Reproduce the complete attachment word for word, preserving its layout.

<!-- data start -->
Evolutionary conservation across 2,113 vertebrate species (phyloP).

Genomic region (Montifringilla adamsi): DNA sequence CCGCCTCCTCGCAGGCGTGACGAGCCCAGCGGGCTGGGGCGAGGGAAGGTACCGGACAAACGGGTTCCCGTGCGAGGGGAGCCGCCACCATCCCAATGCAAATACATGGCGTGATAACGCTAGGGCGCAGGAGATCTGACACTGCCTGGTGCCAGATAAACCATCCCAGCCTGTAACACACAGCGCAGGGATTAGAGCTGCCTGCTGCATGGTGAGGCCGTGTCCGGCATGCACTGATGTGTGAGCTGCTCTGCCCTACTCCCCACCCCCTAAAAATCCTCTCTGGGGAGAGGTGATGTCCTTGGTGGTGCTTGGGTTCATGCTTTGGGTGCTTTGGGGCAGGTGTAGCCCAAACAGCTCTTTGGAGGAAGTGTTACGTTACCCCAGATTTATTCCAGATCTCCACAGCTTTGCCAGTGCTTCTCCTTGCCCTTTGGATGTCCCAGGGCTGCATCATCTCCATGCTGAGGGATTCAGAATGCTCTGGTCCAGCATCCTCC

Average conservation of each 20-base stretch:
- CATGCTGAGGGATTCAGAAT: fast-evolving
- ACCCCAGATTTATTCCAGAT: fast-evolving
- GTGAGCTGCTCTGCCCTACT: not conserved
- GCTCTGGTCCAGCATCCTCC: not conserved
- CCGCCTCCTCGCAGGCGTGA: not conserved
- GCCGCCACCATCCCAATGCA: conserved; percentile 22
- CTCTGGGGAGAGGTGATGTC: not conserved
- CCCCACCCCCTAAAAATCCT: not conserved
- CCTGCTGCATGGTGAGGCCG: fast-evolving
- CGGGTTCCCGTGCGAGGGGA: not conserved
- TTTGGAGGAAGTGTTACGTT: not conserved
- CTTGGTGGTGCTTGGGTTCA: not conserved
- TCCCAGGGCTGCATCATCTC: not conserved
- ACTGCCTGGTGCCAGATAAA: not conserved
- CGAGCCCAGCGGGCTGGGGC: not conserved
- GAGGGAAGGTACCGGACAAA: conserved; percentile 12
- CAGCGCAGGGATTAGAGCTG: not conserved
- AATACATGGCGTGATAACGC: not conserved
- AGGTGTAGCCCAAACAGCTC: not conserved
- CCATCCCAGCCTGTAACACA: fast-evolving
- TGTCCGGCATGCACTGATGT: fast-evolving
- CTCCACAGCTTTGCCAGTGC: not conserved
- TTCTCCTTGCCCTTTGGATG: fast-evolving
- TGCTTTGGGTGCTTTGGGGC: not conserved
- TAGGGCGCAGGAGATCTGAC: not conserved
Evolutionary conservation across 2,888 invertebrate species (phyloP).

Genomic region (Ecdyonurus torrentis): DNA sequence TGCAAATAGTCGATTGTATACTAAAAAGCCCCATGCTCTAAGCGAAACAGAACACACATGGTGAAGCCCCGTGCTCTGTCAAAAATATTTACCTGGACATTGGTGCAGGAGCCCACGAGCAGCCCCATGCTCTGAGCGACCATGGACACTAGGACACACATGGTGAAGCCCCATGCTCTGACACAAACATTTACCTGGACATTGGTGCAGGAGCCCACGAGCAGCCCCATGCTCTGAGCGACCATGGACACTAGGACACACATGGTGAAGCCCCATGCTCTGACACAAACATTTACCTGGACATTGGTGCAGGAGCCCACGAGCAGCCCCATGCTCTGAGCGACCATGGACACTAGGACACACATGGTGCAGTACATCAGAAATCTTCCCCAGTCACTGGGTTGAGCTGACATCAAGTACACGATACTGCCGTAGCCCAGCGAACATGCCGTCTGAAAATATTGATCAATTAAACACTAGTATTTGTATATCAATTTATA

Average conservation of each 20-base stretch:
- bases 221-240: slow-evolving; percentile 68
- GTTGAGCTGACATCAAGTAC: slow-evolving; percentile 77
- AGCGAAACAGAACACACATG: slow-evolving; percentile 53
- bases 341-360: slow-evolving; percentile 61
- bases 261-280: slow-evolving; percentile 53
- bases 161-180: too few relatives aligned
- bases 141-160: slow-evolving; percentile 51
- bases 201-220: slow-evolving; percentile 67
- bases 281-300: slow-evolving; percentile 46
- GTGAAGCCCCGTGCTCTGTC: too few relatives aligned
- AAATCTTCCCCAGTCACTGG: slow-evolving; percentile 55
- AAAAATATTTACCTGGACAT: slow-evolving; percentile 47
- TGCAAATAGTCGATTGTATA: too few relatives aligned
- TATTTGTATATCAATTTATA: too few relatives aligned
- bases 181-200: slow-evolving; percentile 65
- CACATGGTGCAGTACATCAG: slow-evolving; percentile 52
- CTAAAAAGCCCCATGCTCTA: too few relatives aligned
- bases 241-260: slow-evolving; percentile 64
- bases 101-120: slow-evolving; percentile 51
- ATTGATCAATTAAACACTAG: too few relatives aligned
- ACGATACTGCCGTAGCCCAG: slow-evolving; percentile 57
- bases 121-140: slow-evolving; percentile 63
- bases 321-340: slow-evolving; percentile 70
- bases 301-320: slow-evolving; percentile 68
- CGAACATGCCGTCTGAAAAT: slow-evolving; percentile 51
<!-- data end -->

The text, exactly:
Evolutionary conservation across 2,113 vertebrate species (phyloP).

Genomic region (Montifringilla adamsi): DNA sequence CCGCCTCCTCGCAGGCGTGACGAGCCCAGCGGGCTGGGGCGAGGGAAGGTACCGGACAAACGGGTTCCCGTGCGAGGGGAGCCGCCACCATCCCAATGCAAATACATGGCGTGATAACGCTAGGGCGCAGGAGATCTGACACTGCCTGGTGCCAGATAAACCATCCCAGCCTGTAACACACAGCGCAGGGATTAGAGCTGCCTGCTGCATGGTGAGGCCGTGTCCGGCATGCACTGATGTGTGAGCTGCTCTGCCCTACTCCCCACCCCCTAAAAATCCTCTCTGGGGAGAGGTGATGTCCTTGGTGGTGCTTGGGTTCATGCTTTGGGTGCTTTGGGGCAGGTGTAGCCCAAACAGCTCTTTGGAGGAAGTGTTACGTTACCCCAGATTTATTCCAGATCTCCACAGCTTTGCCAGTGCTTCTCCTTGCCCTTTGGATGTCCCAGGGCTGCATCATCTCCATGCTGAGGGATTCAGAATGCTCTGGTCCAGCATCCTCC

Average conservation of each 20-base stretch:
- CATGCTGAGGGATTCAGAAT: fast-evolving
- ACCCCAGATTTATTCCAGAT: fast-evolving
- GTGAGCTGCTCTGCCCTACT: not conserved
- GCTCTGGTCCAGCATCCTCC: not conserved
- CCGCCTCCTCGCAGGCGTGA: not conserved
- GCCGCCACCATCCCAATGCA: conserved; percentile 22
- CTCTGGGGAGAGGTGATGTC: not conserved
- CCCCACCCCCTAAAAATCCT: not conserved
- CCTGCTGCATGGTGAGGCCG: fast-evolving
- CGGGTTCCCGTGCGAGGGGA: not conserved
- TTTGGAGGAAGTGTTACGTT: not conserved
- CTTGGTGGTGCTTGGGTTCA: not conserved
- TCCCAGGGCTGCATCATCTC: not conserved
- ACTGCCTGGTGCCAGATAAA: not conserved
- CGAGCCCAGCGGGCTGGGGC: not conserved
- GAGGGAAGGTACCGGACAAA: conserved; percentile 12
- CAGCGCAGGGATTAGAGCTG: not conserved
- AATACATGGCGTGATAACGC: not conserved
- AGGTGTAGCCCAAACAGCTC: not conserved
- CCATCCCAGCCTGTAACACA: fast-evolving
- TGTCCGGCATGCACTGATGT: fast-evolving
- CTCCACAGCTTTGCCAGTGC: not conserved
- TTCTCCTTGCCCTTTGGATG: fast-evolving
- TGCTTTGGGTGCTTTGGGGC: not conserved
- TAGGGCGCAGGAGATCTGAC: not conserved
Evolutionary conservation across 2,888 invertebrate species (phyloP).

Genomic region (Ecdyonurus torrentis): DNA sequence TGCAAATAGTCGATTGTATACTAAAAAGCCCCATGCTCTAAGCGAAACAGAACACACATGGTGAAGCCCCGTGCTCTGTCAAAAATATTTACCTGGACATTGGTGCAGGAGCCCACGAGCAGCCCCATGCTCTGAGCGACCATGGACACTAGGACACACATGGTGAAGCCCCATGCTCTGACACAAACATTTACCTGGACATTGGTGCAGGAGCCCACGAGCAGCCCCATGCTCTGAGCGACCATGGACACTAGGACACACATGGTGAAGCCCCATGCTCTGACACAAACATTTACCTGGACATTGGTGCAGGAGCCCACGAGCAGCCCCATGCTCTGAGCGACCATGGACACTAGGACACACATGGTGCAGTACATCAGAAATCTTCCCCAGTCACTGGGTTGAGCTGACATCAAGTACACGATACTGCCGTAGCCCAGCGAACATGCCGTCTGAAAATATTGATCAATTAAACACTAGTATTTGTATATCAATTTATA

Average conservation of each 20-base stretch:
- bases 221-240: slow-evolving; percentile 68
- GTTGAGCTGACATCAAGTAC: slow-evolving; percentile 77
- AGCGAAACAGAACACACATG: slow-evolving; percentile 53
- bases 341-360: slow-evolving; percentile 61
- bases 261-280: slow-evolving; percentile 53
- bases 161-180: too few relatives aligned
- bases 141-160: slow-evolving; percentile 51
- bases 201-220: slow-evolving; percentile 67
- bases 281-300: slow-evolving; percentile 46
- GTGAAGCCCCGTGCTCTGTC: too few relatives aligned
- AAATCTTCCCCAGTCACTGG: slow-evolving; percentile 55
- AAAAATATTTACCTGGACAT: slow-evolving; percentile 47
- TGCAAATAGTCGATTGTATA: too few relatives aligned
- TATTTGTATATCAATTTATA: too few relatives aligned
- bases 181-200: slow-evolving; percentile 65
- CACATGGTGCAGTACATCAG: slow-evolving; percentile 52
- CTAAAAAGCCCCATGCTCTA: too few relatives aligned
- bases 241-260: slow-evolving; percentile 64
- bases 101-120: slow-evolving; percentile 51
- ATTGATCAATTAAACACTAG: too few relatives aligned
- ACGATACTGCCGTAGCCCAG: slow-evolving; percentile 57
- bases 121-140: slow-evolving; percentile 63
- bases 321-340: slow-evolving; percentile 70
- bases 301-320: slow-evolving; percentile 68
- CGAACATGCCGTCTGAAAAT: slow-evolving; percentile 51